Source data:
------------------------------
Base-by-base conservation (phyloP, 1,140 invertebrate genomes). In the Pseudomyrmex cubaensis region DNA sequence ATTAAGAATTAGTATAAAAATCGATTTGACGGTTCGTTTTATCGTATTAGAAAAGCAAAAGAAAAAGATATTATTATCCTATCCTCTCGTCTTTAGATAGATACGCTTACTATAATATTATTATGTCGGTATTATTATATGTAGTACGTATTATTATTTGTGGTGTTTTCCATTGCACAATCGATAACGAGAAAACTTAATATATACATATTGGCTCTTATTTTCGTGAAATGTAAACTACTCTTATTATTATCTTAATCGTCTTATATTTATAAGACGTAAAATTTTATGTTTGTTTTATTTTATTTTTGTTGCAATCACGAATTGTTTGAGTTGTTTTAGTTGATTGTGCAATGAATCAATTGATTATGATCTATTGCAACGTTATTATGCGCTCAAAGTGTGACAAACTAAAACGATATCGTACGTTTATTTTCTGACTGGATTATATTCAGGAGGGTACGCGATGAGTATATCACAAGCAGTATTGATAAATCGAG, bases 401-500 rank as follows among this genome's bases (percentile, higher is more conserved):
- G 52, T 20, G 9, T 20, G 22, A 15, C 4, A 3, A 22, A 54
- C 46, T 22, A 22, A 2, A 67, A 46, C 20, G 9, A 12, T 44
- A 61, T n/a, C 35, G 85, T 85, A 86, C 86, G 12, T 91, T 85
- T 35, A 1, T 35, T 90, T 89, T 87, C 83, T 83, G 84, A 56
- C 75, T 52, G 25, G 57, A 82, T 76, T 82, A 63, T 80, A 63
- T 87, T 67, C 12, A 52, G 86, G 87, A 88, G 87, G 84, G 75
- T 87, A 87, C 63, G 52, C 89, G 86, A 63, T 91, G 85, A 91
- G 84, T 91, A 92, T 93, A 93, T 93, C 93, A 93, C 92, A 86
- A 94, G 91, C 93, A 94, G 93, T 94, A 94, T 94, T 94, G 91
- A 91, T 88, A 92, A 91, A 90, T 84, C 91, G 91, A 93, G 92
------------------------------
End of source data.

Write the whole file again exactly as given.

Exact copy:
Base-by-base conservation (phyloP, 1,140 invertebrate genomes). In the Pseudomyrmex cubaensis region DNA sequence ATTAAGAATTAGTATAAAAATCGATTTGACGGTTCGTTTTATCGTATTAGAAAAGCAAAAGAAAAAGATATTATTATCCTATCCTCTCGTCTTTAGATAGATACGCTTACTATAATATTATTATGTCGGTATTATTATATGTAGTACGTATTATTATTTGTGGTGTTTTCCATTGCACAATCGATAACGAGAAAACTTAATATATACATATTGGCTCTTATTTTCGTGAAATGTAAACTACTCTTATTATTATCTTAATCGTCTTATATTTATAAGACGTAAAATTTTATGTTTGTTTTATTTTATTTTTGTTGCAATCACGAATTGTTTGAGTTGTTTTAGTTGATTGTGCAATGAATCAATTGATTATGATCTATTGCAACGTTATTATGCGCTCAAAGTGTGACAAACTAAAACGATATCGTACGTTTATTTTCTGACTGGATTATATTCAGGAGGGTACGCGATGAGTATATCACAAGCAGTATTGATAAATCGAG, bases 401-500 rank as follows among this genome's bases (percentile, higher is more conserved):
- G 52, T 20, G 9, T 20, G 22, A 15, C 4, A 3, A 22, A 54
- C 46, T 22, A 22, A 2, A 67, A 46, C 20, G 9, A 12, T 44
- A 61, T n/a, C 35, G 85, T 85, A 86, C 86, G 12, T 91, T 85
- T 35, A 1, T 35, T 90, T 89, T 87, C 83, T 83, G 84, A 56
- C 75, T 52, G 25, G 57, A 82, T 76, T 82, A 63, T 80, A 63
- T 87, T 67, C 12, A 52, G 86, G 87, A 88, G 87, G 84, G 75
- T 87, A 87, C 63, G 52, C 89, G 86, A 63, T 91, G 85, A 91
- G 84, T 91, A 92, T 93, A 93, T 93, C 93, A 93, C 92, A 86
- A 94, G 91, C 93, A 94, G 93, T 94, A 94, T 94, T 94, G 91
- A 91, T 88, A 92, A 91, A 90, T 84, C 91, G 91, A 93, G 92